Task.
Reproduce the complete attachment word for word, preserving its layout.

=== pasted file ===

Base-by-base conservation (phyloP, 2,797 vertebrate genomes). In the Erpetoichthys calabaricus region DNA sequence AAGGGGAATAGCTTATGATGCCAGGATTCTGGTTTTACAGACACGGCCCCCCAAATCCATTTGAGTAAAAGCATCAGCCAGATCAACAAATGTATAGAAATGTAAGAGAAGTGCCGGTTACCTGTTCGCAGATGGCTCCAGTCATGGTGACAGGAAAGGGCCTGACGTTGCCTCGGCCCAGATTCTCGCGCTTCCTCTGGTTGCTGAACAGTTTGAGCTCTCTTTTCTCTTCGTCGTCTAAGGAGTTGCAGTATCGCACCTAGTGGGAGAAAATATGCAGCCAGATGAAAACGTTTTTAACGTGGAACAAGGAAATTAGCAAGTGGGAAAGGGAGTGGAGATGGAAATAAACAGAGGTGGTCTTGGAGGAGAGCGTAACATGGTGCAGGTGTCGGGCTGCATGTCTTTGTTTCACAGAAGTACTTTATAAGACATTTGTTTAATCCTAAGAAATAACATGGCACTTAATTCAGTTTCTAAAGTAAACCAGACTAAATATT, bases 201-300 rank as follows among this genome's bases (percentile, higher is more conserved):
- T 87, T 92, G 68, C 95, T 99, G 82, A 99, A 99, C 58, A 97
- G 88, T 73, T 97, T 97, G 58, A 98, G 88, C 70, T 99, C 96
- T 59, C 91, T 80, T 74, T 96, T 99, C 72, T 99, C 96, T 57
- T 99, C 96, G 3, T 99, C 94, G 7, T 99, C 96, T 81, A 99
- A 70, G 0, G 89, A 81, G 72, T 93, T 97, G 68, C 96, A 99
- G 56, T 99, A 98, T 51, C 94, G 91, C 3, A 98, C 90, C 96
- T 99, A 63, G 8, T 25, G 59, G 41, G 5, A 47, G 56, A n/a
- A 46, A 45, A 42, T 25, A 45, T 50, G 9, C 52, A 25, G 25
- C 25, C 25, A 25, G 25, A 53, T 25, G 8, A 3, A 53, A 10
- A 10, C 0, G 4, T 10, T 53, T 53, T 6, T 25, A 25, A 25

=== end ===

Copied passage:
Base-by-base conservation (phyloP, 2,797 vertebrate genomes). In the Erpetoichthys calabaricus region DNA sequence AAGGGGAATAGCTTATGATGCCAGGATTCTGGTTTTACAGACACGGCCCCCCAAATCCATTTGAGTAAAAGCATCAGCCAGATCAACAAATGTATAGAAATGTAAGAGAAGTGCCGGTTACCTGTTCGCAGATGGCTCCAGTCATGGTGACAGGAAAGGGCCTGACGTTGCCTCGGCCCAGATTCTCGCGCTTCCTCTGGTTGCTGAACAGTTTGAGCTCTCTTTTCTCTTCGTCGTCTAAGGAGTTGCAGTATCGCACCTAGTGGGAGAAAATATGCAGCCAGATGAAAACGTTTTTAACGTGGAACAAGGAAATTAGCAAGTGGGAAAGGGAGTGGAGATGGAAATAAACAGAGGTGGTCTTGGAGGAGAGCGTAACATGGTGCAGGTGTCGGGCTGCATGTCTTTGTTTCACAGAAGTACTTTATAAGACATTTGTTTAATCCTAAGAAATAACATGGCACTTAATTCAGTTTCTAAAGTAAACCAGACTAAATATT, bases 201-300 rank as follows among this genome's bases (percentile, higher is more conserved):
- T 87, T 92, G 68, C 95, T 99, G 82, A 99, A 99, C 58, A 97
- G 88, T 73, T 97, T 97, G 58, A 98, G 88, C 70, T 99, C 96
- T 59, C 91, T 80, T 74, T 96, T 99, C 72, T 99, C 96, T 57
- T 99, C 96, G 3, T 99, C 94, G 7, T 99, C 96, T 81, A 99
- A 70, G 0, G 89, A 81, G 72, T 93, T 97, G 68, C 96, A 99
- G 56, T 99, A 98, T 51, C 94, G 91, C 3, A 98, C 90, C 96
- T 99, A 63, G 8, T 25, G 59, G 41, G 5, A 47, G 56, A n/a
- A 46, A 45, A 42, T 25, A 45, T 50, G 9, C 52, A 25, G 25
- C 25, C 25, A 25, G 25, A 53, T 25, G 8, A 3, A 53, A 10
- A 10, C 0, G 4, T 10, T 53, T 53, T 6, T 25, A 25, A 25